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Branches and Sky_Treasury Gardens_Melbourne

Branches and Sky_Treasury Gardens_Melbourne

Canon 5D camera and Canon 85mm f1.2 L series USM lens_Exposure Details: 1/125 second f1.2 ISO 100.

How can you possibly photograph a forest? More than likely you’d have to move so far back and shoot from above to include it all in your photograph. But from that distance you’re unlikely to capture the grandeur of the forest or the more intimate moments that occur within it. You can’t really understand anything by looking at it from a distance. Perhaps its better to journey into the forest and, through a more detailed examination, become a part of the environment into which you’ve journey.

So, how do you tell a story about a forest? Sometimes by photographing a single tree or even a leaf. And the same is true for city parks and gardens, such as Treasury Gardens in Melbourne where the above image was made.

Wanting to explore the upper portions of the tree I moved in close and photographed upwards, concentrating my attention on the junction of branches in the lower centre of the image. Careful focusing and a shallow Depth of Field (DOF) placed further emphasis on the area in question.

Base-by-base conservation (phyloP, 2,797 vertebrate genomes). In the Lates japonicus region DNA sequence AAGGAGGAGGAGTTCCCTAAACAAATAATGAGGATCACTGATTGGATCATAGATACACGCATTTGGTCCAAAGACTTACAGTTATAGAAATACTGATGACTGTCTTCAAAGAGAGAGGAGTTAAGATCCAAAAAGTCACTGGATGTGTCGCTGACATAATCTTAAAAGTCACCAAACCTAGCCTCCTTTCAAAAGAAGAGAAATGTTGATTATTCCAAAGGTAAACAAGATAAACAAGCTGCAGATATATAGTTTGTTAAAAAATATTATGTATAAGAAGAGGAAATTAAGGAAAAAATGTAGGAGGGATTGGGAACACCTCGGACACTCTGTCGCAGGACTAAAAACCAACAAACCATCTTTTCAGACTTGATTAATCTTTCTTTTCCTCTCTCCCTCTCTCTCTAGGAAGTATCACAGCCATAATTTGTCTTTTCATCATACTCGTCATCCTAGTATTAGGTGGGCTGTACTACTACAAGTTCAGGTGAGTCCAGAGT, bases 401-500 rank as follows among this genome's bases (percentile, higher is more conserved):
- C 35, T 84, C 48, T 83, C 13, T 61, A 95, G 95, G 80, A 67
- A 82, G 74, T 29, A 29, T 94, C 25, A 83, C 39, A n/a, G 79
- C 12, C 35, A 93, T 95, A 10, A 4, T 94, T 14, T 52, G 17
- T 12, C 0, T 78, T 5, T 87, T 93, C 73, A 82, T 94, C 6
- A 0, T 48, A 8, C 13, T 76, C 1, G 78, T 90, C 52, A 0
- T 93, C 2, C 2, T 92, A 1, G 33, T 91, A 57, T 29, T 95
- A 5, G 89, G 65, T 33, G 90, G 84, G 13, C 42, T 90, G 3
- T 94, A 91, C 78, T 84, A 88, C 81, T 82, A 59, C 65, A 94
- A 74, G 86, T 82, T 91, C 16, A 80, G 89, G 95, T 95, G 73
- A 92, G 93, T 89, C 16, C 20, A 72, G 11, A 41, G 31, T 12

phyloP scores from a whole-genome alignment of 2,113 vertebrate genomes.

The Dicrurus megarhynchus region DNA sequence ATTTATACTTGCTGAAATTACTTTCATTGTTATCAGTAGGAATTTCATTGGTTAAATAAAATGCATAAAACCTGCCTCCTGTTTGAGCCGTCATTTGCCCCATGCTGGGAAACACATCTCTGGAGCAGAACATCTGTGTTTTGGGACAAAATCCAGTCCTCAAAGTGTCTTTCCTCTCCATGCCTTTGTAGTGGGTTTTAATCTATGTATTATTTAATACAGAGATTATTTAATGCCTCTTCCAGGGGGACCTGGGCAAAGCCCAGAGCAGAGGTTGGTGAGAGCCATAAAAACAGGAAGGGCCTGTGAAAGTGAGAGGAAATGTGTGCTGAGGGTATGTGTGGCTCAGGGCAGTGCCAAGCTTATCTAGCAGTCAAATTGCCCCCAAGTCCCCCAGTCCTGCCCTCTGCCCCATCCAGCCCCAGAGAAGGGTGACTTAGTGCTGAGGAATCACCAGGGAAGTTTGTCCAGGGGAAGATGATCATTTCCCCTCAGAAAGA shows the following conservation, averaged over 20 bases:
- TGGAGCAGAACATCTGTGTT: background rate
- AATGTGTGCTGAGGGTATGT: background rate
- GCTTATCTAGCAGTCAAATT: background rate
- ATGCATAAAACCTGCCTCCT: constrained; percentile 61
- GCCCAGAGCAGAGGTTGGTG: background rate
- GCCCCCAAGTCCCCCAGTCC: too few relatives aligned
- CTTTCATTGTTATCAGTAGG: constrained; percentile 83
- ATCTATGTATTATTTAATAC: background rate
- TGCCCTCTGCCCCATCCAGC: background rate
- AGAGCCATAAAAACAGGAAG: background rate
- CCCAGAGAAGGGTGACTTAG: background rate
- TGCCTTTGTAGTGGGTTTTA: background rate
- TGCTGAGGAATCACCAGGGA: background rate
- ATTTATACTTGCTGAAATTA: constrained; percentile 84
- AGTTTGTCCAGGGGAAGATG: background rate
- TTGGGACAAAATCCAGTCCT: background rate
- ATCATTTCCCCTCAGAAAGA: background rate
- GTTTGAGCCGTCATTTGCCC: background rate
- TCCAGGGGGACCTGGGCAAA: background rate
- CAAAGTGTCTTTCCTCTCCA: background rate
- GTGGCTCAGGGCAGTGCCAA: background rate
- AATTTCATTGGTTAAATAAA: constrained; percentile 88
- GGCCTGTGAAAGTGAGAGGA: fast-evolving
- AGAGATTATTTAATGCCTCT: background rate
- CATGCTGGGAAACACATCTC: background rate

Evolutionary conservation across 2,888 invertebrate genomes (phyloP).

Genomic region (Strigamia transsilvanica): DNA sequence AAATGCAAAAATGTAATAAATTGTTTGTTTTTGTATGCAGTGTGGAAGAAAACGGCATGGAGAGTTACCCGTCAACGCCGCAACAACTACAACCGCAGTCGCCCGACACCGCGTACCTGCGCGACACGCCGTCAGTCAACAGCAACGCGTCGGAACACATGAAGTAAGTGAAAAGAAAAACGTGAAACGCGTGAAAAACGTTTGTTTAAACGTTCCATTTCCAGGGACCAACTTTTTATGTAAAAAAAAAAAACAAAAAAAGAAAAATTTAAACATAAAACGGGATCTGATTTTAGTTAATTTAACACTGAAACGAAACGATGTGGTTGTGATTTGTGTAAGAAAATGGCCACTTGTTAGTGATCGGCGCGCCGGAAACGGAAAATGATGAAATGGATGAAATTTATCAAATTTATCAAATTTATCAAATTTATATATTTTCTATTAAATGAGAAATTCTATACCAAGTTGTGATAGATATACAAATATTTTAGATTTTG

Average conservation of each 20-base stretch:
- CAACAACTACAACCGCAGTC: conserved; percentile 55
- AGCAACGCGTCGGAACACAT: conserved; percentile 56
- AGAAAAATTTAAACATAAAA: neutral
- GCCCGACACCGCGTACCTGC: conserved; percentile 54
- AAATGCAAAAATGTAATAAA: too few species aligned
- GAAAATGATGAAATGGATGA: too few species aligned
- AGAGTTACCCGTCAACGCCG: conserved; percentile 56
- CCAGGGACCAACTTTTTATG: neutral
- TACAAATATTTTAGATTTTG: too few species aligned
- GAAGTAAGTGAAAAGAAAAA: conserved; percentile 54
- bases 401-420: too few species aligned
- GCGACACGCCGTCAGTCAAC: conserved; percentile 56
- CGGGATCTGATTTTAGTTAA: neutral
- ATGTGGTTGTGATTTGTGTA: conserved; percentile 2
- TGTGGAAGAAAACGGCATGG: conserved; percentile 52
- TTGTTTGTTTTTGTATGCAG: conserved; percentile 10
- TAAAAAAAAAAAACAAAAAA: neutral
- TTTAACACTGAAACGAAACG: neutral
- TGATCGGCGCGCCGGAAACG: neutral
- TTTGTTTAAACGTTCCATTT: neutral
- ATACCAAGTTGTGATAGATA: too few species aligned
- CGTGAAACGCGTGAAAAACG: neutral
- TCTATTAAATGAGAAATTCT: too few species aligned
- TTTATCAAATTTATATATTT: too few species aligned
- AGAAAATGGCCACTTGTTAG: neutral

Initial image processing of the original color file was conducted in Adobe Lightroom 3. It’s possible to produce lovely black-and-white, monochromatic (strictly speaking that means one color, such as a sepia tone) or split tone images in Lightroom 3. However, as was the case with the above image, I often prefer to apply such changes, particularly split toning, in Adobe Photoshop CS5.

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Glenn Guy, Blue Sky Photography

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Shapes_Curves and Shadows in Architectural Photography

Shapes and Curves_Etihad Stadium_Melbourne

Canon 5D camera and Canon 24mm f1.4 L series USM lens. Exposure Details: 1/200 second @ f16 ISO 800.

Here’s a photo with which I’m happy. It’s nominally an architectural photograph, as it features the bottom part of a sculpture at Etihad Stadium in Melbourne, Australia. But really the image is an exploration in abstraction utilizing shapes, curves and shadows to shape the image.

In fact the shadows have been used to link individual man-made elements within the frame. And, of course, there’s no shadow and, therefore, no shape, without light.

So, while I prefer to photograph under low light conditions, both indoors and also outside in the landscape, the above picture is an example that, with care, it is possible to make compelling images outside under very bright conditions.

Basic image processing was conducted in Adobe Lightroom 3. A warm tone and gentle glow were applied in Adobe Photoshop CS5.

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Glenn Guy, Blue Sky Photography

Architectural Elements_Docklands_Melbourne